Looking at the design of the Sansa Fuze, it's obvious which MP3 player it's setting its competitive sights on. The slim, credit card-sized form factor, the scroll wheel and the dock connector on the base all scream "iPod Nano", but there are enough distinctions to keep Steve Jobs from speed dialling Apple's patent infringement lawyers on his iPhone.
First up, the scroll wheel rotates mechanically rather than being touch-sensitive, and its perimeter is backlit in blue. Unlike the ridged and uncomfortable wheel found on Sansa's e200 series, the Fuze's wheel is smooth and thumb-friendly and rotates with nary a snag.
At the top-right of the wheel is a small circular Home button which instantly reels you back to the graphic-driven main menu regardless of what sub-layer you're in. A microSD slot and teeny mic sit on the player's left side, while the right side hosts a combo power/hold switch. As with the Nano, headphones and a proprietary USB cable get plugged into sockets on the bottom of the player.
As for the all-important size comparisons, the Nano is 6.5 millimetres thick, 69.8 millimetres tall and 52.3 millimetres wide, while the Fuze is an elongated, slightly less emaciated 7.6 by 78.7 by 48.3 millimetres. Though it may seem disadvantageous, the Fuze's heavier weight — 59.5 grams against the Nano's 49.2 grams — gives the player a sturdier, more robust feel. In other words, it's not likely to get busted if sat on by a hefty buttock or two.
Where the Fuze trumps Apple's offerings is in its features list. Sansa's player sports an FM radio, voice recorder and a microSD expansion slot — and all this is available at a lower price than the RRP of the equivalent-capacity Nanos. Apple's players retail at AU$189 for the 4GB model and AU$249 for the 8GB version, while the sassy Sansa undercuts Jobs and Co at AU$180 and AU$233.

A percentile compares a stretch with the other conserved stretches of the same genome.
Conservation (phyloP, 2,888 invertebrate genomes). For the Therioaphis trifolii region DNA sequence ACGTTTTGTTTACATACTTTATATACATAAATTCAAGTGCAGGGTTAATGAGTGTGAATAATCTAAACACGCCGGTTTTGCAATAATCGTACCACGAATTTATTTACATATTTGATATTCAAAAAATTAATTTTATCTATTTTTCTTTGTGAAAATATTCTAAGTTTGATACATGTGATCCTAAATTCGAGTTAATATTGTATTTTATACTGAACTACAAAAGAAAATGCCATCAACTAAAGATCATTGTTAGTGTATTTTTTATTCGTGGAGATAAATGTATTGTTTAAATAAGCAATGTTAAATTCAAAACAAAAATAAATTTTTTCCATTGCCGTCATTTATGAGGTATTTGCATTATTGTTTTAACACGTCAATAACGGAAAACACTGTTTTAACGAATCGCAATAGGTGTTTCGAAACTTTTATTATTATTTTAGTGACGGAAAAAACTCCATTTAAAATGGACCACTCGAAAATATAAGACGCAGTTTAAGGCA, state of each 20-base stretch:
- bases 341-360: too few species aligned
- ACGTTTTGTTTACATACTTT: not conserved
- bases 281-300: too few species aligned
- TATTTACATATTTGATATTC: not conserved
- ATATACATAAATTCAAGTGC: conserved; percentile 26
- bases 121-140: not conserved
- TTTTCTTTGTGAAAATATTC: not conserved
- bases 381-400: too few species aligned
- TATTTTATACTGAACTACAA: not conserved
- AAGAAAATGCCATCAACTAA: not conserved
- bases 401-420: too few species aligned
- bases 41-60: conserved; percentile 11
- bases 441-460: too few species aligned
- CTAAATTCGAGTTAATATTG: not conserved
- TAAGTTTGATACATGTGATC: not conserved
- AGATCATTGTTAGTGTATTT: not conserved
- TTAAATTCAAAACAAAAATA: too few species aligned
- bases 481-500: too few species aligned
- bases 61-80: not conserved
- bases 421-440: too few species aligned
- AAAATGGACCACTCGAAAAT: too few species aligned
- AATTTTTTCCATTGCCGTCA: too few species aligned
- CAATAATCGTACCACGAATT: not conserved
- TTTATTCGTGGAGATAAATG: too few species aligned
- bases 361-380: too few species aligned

Letdowns arrive in the form of a plain-Jane radio interface and non-customisable menus. Fondly recalling the features of the similarly slim Samsung T10, we would have liked to have seen the ability to change font sizes as well as having more than four wallpaper colours to choose from.
With its matte metallic back, glossy front and glowing wheel, the Fuze stacks up well against the Nano in the style stakes. It's only when you turn it on that the shortcomings start to surface. The 224x176-pixel, 1.9-inch display doesn't compare favourably with the Nano's 320x240, 2-inch version. Text has jagged edges and images look like they've been attacked by the pixelation monster. It's not intolerable — the main menu looks quite good — but photos and videos look much better on the Nano.
The graphic-driven main menu is cute, and the moving scroll wheel makes it easy to plough through long lists of songs. It's a shame, though, that the blocky text menus don't measure up to the smooth contours of the Fuze's outer shell.
The earphones that come with the player are also pretty cheapo. The foam padding gives a nails-on-a-chalkboard feel when you put the big buds in your ears, and the cable is quite flimsy. We'd recommend swapping them out for a higher quality set — they'll be comfier and your music will sound better. Even just switching to another pair of earbuds made a difference for us, with less distortion at higher volumes.
With its extra features and reasonable price, the Fuze is a decent alternative to the Nano, but does feel less polished overall. If you're not bothered by displays that are on the blocky side, it's one to add to the shortlist when you go shopping for your next flash-based player.